Working paper

The Dasgupta Review and the problem of anthropocentrism

Nicolas Treich


As is customary in economics, the Dasgupta Review on the economics of biodiversity adopts an anthropocentric approach: that is, among the millions of species on Earth, the Review accords a moral value to only one species; ours. Building on the literature in ethics, I explain why it is morally problematic to assume that other species – at least, sentient animals – only have an instrumental value for humans. The Review defends its approach, but I advance counter arguments. I highlight that preserving the diversity of life in ecosystems is not the same as taking care of the wellbeing of sentient species living in those ecosystems. Some biodiversity policies, such as protecting the blue whale or reducing meat consumption, largely satisfy both nthropocentric and non‐anthropocentric objectives. Other policies, such as the reintroduction of wolves or the eradication of invasive species, induce conflicts between these objectives. I finally discuss why the anthropocentric view remains prevalent in the research on biodiversity and present some potential non‐anthropocentric research directions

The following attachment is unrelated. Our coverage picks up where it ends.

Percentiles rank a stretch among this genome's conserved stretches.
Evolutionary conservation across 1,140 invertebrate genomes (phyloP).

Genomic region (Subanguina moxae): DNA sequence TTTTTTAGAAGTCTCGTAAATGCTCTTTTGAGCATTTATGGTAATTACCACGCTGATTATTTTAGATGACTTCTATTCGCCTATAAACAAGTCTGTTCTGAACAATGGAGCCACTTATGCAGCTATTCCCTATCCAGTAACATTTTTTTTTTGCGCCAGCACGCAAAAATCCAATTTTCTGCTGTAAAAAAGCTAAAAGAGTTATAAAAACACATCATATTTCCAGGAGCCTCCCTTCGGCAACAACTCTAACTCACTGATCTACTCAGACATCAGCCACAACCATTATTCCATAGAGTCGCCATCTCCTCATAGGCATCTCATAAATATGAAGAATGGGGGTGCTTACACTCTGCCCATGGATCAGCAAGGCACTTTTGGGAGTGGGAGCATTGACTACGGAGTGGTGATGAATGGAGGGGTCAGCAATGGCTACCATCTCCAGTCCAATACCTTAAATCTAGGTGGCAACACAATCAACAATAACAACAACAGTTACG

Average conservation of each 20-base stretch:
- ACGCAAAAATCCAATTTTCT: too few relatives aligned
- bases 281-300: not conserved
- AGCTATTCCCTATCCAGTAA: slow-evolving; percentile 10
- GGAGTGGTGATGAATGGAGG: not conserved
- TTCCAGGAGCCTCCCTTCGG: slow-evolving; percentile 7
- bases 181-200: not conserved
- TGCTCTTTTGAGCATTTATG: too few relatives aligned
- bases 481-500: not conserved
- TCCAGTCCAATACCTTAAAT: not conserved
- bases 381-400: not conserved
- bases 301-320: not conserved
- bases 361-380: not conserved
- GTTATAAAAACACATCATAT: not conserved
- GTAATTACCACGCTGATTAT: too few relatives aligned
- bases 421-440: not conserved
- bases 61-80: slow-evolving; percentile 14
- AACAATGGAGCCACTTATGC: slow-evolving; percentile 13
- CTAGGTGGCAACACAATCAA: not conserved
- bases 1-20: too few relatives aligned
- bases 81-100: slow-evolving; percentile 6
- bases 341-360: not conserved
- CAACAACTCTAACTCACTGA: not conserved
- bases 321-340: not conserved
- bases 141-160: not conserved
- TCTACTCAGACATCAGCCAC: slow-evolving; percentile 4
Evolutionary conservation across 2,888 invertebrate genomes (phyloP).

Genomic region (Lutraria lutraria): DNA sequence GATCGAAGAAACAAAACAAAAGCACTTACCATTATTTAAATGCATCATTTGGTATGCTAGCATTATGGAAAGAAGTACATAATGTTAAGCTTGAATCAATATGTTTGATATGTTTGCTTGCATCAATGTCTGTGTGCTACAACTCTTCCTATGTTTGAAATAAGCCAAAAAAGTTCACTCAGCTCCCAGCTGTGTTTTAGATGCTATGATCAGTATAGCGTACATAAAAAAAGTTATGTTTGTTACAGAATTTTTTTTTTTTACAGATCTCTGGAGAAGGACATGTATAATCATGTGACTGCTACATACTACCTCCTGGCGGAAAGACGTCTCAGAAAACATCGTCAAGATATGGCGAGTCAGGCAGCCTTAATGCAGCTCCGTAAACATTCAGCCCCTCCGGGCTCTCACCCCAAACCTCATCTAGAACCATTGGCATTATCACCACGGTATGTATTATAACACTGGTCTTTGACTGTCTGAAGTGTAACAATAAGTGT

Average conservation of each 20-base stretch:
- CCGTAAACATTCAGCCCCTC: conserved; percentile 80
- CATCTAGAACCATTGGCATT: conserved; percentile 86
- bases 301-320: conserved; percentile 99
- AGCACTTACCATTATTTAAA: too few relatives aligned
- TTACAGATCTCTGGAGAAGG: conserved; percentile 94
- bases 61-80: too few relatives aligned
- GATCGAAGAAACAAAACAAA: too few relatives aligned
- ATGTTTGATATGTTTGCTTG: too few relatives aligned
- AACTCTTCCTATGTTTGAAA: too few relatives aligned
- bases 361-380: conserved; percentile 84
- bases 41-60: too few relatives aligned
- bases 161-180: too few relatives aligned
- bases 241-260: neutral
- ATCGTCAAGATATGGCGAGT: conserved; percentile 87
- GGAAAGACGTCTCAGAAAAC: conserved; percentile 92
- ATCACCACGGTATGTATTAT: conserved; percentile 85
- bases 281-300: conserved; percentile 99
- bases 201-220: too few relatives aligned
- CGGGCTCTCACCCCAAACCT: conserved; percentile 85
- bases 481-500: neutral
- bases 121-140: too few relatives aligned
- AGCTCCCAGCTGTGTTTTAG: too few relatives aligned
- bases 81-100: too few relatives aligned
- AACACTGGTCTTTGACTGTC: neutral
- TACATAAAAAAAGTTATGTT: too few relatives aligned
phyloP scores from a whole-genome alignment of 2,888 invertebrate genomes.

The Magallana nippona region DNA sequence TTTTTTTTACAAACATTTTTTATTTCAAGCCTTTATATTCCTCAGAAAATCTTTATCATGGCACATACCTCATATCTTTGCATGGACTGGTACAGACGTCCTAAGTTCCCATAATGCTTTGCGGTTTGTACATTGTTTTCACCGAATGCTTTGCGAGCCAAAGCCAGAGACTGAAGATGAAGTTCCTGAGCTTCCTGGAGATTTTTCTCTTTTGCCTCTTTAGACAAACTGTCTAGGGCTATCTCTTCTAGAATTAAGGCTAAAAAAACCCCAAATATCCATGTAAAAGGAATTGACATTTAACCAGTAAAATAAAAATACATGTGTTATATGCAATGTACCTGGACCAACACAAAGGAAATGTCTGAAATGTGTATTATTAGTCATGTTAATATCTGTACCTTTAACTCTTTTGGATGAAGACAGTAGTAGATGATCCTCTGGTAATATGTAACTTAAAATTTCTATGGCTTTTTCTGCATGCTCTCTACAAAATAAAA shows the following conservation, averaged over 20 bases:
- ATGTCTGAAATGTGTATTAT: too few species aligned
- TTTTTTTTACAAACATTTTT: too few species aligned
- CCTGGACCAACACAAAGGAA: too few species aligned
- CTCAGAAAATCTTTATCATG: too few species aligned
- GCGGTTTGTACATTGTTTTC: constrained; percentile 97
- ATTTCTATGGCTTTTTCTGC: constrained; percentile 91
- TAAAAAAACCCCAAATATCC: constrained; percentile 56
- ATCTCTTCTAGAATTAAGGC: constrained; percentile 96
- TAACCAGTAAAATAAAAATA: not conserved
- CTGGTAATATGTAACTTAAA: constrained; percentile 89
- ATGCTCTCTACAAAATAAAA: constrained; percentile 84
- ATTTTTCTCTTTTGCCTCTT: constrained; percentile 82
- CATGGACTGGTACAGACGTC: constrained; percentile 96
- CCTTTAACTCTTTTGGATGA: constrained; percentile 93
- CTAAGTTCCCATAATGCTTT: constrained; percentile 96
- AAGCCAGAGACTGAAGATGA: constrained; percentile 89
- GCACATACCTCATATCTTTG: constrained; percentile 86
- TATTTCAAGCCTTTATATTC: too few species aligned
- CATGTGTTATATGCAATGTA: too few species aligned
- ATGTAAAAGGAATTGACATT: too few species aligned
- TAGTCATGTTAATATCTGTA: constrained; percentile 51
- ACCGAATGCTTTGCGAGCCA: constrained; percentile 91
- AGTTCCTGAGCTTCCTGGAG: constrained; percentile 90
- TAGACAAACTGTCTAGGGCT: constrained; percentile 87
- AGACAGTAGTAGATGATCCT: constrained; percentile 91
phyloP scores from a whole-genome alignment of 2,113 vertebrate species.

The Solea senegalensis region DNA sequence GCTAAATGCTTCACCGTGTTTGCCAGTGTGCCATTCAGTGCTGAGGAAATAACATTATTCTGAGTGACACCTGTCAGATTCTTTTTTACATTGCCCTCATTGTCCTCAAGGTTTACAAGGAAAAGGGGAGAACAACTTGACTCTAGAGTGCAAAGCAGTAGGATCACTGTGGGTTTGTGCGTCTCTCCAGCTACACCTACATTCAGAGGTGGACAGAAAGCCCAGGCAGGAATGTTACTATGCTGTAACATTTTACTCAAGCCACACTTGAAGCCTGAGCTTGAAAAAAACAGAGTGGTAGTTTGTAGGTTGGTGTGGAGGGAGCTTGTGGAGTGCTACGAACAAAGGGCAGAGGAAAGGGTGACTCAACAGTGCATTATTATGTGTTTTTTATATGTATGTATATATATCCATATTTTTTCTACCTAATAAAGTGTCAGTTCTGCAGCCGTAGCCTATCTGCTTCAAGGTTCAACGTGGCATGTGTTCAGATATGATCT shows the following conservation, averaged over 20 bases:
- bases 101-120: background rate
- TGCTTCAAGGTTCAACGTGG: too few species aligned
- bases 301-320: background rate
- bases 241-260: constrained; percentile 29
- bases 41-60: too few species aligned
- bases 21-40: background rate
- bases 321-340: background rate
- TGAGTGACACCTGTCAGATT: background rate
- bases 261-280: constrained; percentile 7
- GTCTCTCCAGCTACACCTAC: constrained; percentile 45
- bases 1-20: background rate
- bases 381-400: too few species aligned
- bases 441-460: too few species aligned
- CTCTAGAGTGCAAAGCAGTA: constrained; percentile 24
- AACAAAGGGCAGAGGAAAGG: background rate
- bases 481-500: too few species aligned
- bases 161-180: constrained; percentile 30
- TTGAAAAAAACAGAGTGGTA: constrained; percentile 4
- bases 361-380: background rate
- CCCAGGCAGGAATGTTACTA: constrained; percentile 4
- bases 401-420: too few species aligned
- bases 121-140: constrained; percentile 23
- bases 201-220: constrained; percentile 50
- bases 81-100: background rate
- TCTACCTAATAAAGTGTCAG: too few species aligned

Biodiversity; environmental economics; anthropocentrism; animal welfare; sentience; conservation.;

JEL codes

  • Q51: Valuation of Environmental Effects
  • Q20: General
  • Q18: Agricultural Policy • Food Policy
  • I30: General
  • Z00: General

Replaced by

Nicolas Treich, The Dasgupta Review and the problem of anthropocentrism, Environmental and Resource Economics, March 2022.


Nicolas Treich, The Dasgupta Review and the problem of anthropocentrism, TSE Working Paper, February 2022.

See also

Published in

TSE Working Paper, February 2022